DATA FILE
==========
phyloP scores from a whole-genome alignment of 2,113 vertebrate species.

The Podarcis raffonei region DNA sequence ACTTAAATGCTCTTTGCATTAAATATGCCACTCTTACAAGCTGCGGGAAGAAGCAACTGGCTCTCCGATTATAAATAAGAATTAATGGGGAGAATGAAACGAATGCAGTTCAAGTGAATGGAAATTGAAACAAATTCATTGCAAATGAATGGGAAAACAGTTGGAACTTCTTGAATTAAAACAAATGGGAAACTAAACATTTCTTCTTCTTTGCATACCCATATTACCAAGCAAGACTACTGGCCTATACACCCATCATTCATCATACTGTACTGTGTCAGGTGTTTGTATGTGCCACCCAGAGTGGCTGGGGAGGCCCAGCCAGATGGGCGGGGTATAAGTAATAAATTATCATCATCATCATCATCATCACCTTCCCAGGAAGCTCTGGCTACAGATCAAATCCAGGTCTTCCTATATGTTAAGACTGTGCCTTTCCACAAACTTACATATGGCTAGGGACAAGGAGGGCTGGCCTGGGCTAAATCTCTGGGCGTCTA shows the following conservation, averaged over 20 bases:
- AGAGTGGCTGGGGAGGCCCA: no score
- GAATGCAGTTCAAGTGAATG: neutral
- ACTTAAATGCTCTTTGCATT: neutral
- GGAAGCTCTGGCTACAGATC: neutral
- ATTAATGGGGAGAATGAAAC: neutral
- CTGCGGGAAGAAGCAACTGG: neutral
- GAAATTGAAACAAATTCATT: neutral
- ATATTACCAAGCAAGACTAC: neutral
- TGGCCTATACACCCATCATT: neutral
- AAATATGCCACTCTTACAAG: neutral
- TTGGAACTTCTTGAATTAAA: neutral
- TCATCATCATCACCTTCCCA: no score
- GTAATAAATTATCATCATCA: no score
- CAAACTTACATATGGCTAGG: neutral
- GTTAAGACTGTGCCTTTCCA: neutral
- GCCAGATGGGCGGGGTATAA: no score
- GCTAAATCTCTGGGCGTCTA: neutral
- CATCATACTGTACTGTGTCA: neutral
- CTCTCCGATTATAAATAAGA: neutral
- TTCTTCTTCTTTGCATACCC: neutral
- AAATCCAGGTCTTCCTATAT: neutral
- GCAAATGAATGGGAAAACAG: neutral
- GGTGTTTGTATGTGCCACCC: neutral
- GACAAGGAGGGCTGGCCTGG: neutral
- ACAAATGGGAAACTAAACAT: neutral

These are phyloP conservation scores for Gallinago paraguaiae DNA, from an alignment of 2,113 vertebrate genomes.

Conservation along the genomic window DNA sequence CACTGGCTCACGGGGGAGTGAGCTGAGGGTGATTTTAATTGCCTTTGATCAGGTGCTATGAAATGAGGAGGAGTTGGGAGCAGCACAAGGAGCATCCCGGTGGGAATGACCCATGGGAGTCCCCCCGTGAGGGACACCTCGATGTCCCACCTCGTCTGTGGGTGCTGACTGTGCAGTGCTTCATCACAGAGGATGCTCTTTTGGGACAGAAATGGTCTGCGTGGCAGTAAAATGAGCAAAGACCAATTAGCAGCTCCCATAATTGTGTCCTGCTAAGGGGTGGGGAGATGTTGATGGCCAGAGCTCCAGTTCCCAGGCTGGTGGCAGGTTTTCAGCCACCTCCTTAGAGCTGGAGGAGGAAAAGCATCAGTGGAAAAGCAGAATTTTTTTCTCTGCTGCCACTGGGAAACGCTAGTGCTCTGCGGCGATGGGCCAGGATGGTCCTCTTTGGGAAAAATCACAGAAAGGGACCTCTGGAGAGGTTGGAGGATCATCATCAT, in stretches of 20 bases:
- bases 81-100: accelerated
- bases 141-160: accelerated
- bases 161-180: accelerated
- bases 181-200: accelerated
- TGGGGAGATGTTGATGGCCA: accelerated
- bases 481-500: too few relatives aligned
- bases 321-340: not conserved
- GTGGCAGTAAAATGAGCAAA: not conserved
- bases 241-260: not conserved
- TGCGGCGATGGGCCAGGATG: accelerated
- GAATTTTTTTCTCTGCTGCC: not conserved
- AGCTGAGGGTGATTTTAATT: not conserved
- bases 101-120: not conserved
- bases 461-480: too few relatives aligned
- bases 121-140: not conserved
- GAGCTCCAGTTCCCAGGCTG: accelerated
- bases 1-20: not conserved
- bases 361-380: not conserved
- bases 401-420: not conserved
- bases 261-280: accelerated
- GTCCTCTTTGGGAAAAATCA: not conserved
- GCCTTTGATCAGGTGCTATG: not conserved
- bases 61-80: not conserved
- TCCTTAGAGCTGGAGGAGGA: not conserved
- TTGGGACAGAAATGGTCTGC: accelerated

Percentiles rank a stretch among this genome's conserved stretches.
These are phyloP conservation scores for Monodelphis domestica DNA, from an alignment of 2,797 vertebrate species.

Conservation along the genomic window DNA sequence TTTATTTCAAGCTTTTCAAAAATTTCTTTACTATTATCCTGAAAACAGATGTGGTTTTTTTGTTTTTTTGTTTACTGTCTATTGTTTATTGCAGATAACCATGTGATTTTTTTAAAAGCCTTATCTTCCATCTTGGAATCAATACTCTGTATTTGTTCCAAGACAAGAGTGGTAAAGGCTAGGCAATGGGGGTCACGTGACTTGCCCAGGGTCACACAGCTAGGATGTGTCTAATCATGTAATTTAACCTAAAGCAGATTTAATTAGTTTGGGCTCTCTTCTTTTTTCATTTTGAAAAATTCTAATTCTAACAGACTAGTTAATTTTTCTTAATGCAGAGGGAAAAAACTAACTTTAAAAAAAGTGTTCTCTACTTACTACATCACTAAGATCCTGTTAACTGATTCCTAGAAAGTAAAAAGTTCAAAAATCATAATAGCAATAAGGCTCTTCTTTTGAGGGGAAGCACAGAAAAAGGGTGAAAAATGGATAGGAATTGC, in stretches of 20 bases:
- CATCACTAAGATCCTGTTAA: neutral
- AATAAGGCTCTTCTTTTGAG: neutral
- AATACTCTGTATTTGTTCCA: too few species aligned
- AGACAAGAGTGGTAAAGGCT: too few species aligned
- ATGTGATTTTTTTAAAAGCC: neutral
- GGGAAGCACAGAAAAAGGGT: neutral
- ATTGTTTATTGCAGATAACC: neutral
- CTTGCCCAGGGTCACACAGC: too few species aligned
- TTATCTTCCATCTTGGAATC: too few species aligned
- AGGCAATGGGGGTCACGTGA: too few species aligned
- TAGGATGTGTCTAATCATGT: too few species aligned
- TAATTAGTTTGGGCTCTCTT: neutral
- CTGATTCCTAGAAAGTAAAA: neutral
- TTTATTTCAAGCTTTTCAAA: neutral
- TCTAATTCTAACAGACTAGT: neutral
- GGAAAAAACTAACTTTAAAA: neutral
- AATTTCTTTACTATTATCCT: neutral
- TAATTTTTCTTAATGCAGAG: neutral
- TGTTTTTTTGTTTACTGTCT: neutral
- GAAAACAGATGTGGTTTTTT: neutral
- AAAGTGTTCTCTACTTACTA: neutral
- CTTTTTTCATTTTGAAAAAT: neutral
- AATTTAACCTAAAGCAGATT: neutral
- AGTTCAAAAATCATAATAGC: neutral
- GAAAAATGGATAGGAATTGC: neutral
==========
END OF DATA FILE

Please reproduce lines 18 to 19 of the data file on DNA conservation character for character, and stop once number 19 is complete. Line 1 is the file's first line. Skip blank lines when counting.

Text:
- GCCAGATGGGCGGGGTATAA: no score
- GCTAAATCTCTGGGCGTCTA: neutral